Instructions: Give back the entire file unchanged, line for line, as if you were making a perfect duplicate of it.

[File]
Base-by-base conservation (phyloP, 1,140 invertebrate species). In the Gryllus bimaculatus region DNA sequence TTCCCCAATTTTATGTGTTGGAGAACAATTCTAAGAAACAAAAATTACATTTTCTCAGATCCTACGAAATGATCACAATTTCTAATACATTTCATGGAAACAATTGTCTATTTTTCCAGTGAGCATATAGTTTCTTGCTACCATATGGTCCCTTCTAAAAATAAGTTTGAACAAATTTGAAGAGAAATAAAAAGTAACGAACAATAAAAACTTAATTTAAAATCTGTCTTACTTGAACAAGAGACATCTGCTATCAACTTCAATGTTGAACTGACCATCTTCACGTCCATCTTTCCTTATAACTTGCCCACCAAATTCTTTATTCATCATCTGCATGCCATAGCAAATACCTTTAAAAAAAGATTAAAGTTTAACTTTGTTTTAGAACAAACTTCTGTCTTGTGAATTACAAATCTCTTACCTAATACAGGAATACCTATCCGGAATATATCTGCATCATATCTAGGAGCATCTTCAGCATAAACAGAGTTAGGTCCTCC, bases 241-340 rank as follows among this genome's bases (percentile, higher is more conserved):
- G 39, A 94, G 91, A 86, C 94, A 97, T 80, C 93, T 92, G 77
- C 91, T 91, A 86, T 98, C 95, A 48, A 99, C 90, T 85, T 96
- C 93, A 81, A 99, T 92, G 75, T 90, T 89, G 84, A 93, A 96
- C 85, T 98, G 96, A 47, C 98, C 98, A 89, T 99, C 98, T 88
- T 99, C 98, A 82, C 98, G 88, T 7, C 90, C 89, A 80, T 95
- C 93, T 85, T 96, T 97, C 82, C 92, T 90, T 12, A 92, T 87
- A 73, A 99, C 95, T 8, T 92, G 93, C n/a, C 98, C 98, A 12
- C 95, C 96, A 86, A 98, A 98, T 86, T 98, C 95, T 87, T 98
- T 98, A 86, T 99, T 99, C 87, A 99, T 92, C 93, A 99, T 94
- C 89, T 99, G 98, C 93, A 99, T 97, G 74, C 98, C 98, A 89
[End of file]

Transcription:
Base-by-base conservation (phyloP, 1,140 invertebrate species). In the Gryllus bimaculatus region DNA sequence TTCCCCAATTTTATGTGTTGGAGAACAATTCTAAGAAACAAAAATTACATTTTCTCAGATCCTACGAAATGATCACAATTTCTAATACATTTCATGGAAACAATTGTCTATTTTTCCAGTGAGCATATAGTTTCTTGCTACCATATGGTCCCTTCTAAAAATAAGTTTGAACAAATTTGAAGAGAAATAAAAAGTAACGAACAATAAAAACTTAATTTAAAATCTGTCTTACTTGAACAAGAGACATCTGCTATCAACTTCAATGTTGAACTGACCATCTTCACGTCCATCTTTCCTTATAACTTGCCCACCAAATTCTTTATTCATCATCTGCATGCCATAGCAAATACCTTTAAAAAAAGATTAAAGTTTAACTTTGTTTTAGAACAAACTTCTGTCTTGTGAATTACAAATCTCTTACCTAATACAGGAATACCTATCCGGAATATATCTGCATCATATCTAGGAGCATCTTCAGCATAAACAGAGTTAGGTCCTCC, bases 241-340 rank as follows among this genome's bases (percentile, higher is more conserved):
- G 39, A 94, G 91, A 86, C 94, A 97, T 80, C 93, T 92, G 77
- C 91, T 91, A 86, T 98, C 95, A 48, A 99, C 90, T 85, T 96
- C 93, A 81, A 99, T 92, G 75, T 90, T 89, G 84, A 93, A 96
- C 85, T 98, G 96, A 47, C 98, C 98, A 89, T 99, C 98, T 88
- T 99, C 98, A 82, C 98, G 88, T 7, C 90, C 89, A 80, T 95
- C 93, T 85, T 96, T 97, C 82, C 92, T 90, T 12, A 92, T 87
- A 73, A 99, C 95, T 8, T 92, G 93, C n/a, C 98, C 98, A 12
- C 95, C 96, A 86, A 98, A 98, T 86, T 98, C 95, T 87, T 98
- T 98, A 86, T 99, T 99, C 87, A 99, T 92, C 93, A 99, T 94
- C 89, T 99, G 98, C 93, A 99, T 97, G 74, C 98, C 98, A 89